Vascular endothelial growth factor (VEGF)-C has been shown to be necessary for lymphangiogenesis and may be useful for lymphangiogenic therapy in diseases of inadequate lymphatic drainage. Although a number of recent studies have reported that overexpression of VEGF-C can promote lymphangiogenesis and improve lymphatic function, we have found that the ability of excess lymphatic growth factor alone to increase functional lymphatic growth above physiological levels may be limited. We have also found that experimental lymphedema is able to resolve in the absence of lymphangiogenesis. Clinically, compressive garments have been shown to produce significant reductions in the swelling of the edematous human arm. These results suggest that interstitial flow (IF) dynamics across the obstruction site may be important for resolution of lymphedema and that IF can be increased in the edematous arm without prior stimulation of lymphatic growth. Therefore therapies that directly increase IF may be beneficial for lymphedema. It has recently been demonstrated that fluid channels are formed by IF and that endogenous VEGF-C promotes lymphatic endothelial cell (LEC) migration along the fluid channel scaffold during early stages of lymphangiogenesis. We hypothesize that compressive loading may increase IF by increasing fluid channel formation and that combining VEGF-C therapy with compressive loading may improve functional lymphangiogenesis by convecting VEGF-C through fluid channels and establishing VEGF-C gradients that can direct functional lymphatic growth.
We aim to determine whether compressive loading may increase IF by increasing the formation of fluid channels, whether an augmentation of fluid channels by compression in conjunction with exogenous VEGF-C protein may enhance functional lymphangiogenesis and improve lymphedema, and whether cyclic compressive loading may increase IF relative to static compressive loading.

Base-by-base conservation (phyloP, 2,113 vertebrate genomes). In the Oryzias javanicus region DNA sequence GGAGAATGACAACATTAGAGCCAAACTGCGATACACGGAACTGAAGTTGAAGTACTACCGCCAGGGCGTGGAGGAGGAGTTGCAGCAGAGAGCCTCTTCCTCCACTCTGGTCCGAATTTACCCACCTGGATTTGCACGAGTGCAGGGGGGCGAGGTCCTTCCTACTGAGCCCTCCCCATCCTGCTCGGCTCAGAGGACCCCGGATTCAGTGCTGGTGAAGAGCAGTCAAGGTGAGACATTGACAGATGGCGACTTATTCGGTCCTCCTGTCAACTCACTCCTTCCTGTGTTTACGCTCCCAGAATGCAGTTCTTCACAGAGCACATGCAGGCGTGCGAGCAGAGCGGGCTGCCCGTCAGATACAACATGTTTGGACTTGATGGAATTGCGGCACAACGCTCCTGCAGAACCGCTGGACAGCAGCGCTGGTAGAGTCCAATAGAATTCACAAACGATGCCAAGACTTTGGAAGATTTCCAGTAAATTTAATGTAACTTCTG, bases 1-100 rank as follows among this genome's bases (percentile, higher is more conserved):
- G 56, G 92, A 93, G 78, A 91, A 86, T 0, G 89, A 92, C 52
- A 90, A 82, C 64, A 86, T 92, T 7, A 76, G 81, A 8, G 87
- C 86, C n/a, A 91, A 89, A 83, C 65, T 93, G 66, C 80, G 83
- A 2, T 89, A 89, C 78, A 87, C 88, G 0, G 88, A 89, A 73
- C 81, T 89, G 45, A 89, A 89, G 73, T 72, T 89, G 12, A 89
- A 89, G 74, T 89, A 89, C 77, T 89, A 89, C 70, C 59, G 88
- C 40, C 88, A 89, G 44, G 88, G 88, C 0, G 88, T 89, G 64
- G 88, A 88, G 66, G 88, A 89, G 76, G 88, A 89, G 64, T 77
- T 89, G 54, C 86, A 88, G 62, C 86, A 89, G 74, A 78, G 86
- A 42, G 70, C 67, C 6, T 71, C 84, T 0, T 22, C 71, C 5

Public Health Relevance

Lymphedema often follows axillary lymph node dissection from breast cancer surgery. Although compression therapy reduces lymphedema, the mechanism of action is not clear.
We aim to clarify the role of compression in regulating interstitial flow and to determine the ability of combined compression/lymphangiogenesis therapy to improve lymphedema.

Agency
National Institute of Health (NIH)
Institute
National Heart, Lung, and Blood Institute (NHLBI)
Type
Exploratory/Developmental Grants (R21)
Project #
5R21HL093568-02
Application #
8013022
Study Section
Hypertension and Microcirculation Study Section (HM)
Program Officer
Tolunay, Eser
Project Start
2010-01-15
Project End
2011-12-31
Budget Start
2011-01-01
Budget End
2011-12-31
Support Year
2
Fiscal Year
2011
Total Cost
$189,007
Indirect Cost
Name
Michigan Technological University
Department
Engineering (All Types)
Type
Schools of Engineering
DUNS #
065453268
City
Houghton
State
MI
Country
United States
Zip Code
49931
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